III. MOTION TO DISMISS

         In its motion to dismiss, Ascension asks the Court to either dismiss Plaintiff's complaint or require her to file an amended complaint because it is “so vague and ambiguous” Ascension cannot reasonably prepare an answer or a response. Plaintiff's response to Ascension's motion to dismiss was simply to reassert her argument Ascension is in default.

         Federal Rule of Civil Procedure (“FRCP”) 8(a) requires a complaint to contain a “short and plain statement of the claim showing that the pleader is entitled to relief.” FRCP 12(e) allows a party to move for a more definite statement of a pleading that is “so vague or ambiguous that the party cannot reasonably prepare a response. “A motion for more definite statement is proper when a party is unable to determine issues he must meet . . .” Tinder v. Lewis Cty Nursing Home Dist., 207 F.Supp.2d 951, 959 (E.D. Mo. 2001). Motions for a more definite statement are appropriate when a complaint is unintelligible rather than lacking in detail. Id. It is not a substitute for discovery. Id. “[D]ismissal of a plaintiff's complaint for failure to comply with Rule 8 should be with leave to amend.” Michaelis v. Nebraska State Bar Ass'n, 717 F.2d 437, 439 (8th Cir. 1983).

         The Court will grant Ascension's motion to dismiss and allow Plaintiff leave to amend her complaint. Plaintiff's second amended complaint is 58 pages long and includes 360 paragraphs. It includes book quotes and numerous allegations which have no relevance to the action. The style of this pleading would make “an orderly trial impossible” and Ascension cannot be expected to respond to such an unwieldly complaint. See id., at 439. Further, Plaintiff's second amended complaint repeatedly uses “defendants” and does not specify if she is referring to Ascension or one of the unnamed defendants. This unfairly burdens Ascension and the Court because it shifts “the burden of identifying the plaintiff's genuine claims and determining which of those claims might have legal support.” Gurman v. Metro Housing & Redevelopment Auth., 842 F.Supp.2d 1151, 1153 (D. Minn. 2011). “It is the plaintiff's burden under both Rule 8 and Rule 11, to reasonably investigate their claims, to research the relevant law, to plead only viable claims, and to plead those claims concisely and clearly, so that a defendant can readily respond to them and a court can readily resolve them.” Id. Therefore, the Court will grant Ascension's motion and will allow Plaintiff 30 days from the date of this order to file a third amended complaint that complies with the Federal Rules of Civil Procedure.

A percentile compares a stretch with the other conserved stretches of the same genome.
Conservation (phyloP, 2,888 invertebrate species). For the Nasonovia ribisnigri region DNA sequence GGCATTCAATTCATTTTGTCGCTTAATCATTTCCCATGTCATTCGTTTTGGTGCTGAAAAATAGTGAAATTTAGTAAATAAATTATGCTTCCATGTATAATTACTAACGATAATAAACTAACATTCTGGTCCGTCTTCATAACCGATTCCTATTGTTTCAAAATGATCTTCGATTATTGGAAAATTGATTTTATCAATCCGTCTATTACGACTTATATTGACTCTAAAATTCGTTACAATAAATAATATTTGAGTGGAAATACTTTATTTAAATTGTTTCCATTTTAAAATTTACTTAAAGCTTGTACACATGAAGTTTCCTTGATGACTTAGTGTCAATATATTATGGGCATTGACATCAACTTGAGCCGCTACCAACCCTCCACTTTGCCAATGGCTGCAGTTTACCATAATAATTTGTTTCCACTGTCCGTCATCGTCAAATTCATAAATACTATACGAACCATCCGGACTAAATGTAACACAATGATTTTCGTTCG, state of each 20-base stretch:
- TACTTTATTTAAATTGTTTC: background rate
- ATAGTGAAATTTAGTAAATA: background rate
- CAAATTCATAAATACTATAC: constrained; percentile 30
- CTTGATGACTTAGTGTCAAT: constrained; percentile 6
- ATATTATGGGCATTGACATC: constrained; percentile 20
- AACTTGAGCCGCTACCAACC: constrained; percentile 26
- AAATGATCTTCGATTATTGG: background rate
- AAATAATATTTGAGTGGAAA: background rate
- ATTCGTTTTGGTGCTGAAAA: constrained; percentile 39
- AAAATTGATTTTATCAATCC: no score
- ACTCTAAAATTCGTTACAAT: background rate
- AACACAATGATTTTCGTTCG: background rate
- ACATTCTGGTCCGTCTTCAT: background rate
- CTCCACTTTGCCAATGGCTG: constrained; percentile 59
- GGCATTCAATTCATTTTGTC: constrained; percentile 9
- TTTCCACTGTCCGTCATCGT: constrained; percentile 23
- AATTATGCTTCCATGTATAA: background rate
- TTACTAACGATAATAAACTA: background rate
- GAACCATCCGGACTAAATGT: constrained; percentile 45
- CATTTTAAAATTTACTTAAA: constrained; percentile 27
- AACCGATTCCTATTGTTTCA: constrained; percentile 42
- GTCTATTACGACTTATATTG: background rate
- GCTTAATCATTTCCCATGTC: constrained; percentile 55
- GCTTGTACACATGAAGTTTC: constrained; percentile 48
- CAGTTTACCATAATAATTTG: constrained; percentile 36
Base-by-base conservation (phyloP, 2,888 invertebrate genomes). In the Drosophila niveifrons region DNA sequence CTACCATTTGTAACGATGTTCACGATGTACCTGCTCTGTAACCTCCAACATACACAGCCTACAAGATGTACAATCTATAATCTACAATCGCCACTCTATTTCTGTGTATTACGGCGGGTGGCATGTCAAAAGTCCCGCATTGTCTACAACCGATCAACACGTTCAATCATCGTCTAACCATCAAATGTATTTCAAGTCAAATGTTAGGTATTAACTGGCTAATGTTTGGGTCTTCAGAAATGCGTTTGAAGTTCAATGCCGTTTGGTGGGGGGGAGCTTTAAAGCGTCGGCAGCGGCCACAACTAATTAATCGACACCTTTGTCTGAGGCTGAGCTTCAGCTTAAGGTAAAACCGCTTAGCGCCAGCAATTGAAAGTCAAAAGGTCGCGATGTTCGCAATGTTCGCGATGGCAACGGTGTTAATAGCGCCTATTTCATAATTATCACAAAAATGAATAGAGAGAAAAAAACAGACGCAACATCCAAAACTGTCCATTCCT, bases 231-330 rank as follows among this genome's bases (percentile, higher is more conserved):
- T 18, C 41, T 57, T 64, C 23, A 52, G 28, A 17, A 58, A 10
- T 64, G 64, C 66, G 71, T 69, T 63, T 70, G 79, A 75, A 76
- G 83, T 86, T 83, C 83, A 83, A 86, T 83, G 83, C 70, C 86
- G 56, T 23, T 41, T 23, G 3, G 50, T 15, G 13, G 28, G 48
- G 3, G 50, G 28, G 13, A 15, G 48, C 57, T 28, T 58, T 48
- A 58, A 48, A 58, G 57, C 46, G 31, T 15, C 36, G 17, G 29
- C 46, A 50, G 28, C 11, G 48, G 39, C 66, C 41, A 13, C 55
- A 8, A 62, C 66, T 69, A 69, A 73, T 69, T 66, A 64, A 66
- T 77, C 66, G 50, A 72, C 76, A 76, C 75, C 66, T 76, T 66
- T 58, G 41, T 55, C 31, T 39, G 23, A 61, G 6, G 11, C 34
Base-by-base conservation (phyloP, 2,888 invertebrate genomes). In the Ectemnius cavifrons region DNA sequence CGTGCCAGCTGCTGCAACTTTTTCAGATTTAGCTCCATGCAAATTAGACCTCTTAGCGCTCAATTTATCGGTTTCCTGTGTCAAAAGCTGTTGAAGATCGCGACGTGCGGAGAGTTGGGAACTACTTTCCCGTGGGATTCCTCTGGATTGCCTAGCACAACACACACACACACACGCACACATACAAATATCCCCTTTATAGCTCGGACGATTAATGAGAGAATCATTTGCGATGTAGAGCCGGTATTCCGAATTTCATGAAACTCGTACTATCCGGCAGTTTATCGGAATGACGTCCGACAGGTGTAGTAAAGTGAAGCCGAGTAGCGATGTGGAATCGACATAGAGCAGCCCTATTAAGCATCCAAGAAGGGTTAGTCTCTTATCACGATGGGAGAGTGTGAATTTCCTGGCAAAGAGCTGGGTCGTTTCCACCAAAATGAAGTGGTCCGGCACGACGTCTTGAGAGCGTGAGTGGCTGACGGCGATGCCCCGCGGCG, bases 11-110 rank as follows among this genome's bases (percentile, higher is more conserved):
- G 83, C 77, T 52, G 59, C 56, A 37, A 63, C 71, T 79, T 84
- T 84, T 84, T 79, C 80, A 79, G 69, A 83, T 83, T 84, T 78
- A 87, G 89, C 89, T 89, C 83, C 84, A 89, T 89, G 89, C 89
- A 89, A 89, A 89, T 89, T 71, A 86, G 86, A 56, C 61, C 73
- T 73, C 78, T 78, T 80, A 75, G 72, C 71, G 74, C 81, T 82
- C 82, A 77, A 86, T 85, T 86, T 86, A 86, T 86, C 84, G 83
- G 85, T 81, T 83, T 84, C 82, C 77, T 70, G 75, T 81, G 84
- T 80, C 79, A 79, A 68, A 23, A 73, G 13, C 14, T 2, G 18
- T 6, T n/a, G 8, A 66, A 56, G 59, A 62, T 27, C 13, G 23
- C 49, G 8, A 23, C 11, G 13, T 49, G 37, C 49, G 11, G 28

Accordingly, IT IS HEREBY ORDERED that Defendant Ascension Health Alliance's Motion to Dismiss or, in the Alternative, Motion for a More Definite Statement [20] is GRANTED. Plaintiff shall file an amended complaint no later than thirty days from the date of this order.

         IT IS FURTHER ORDERED that Plaintiff Licia L. Harper's Motion for Entry ...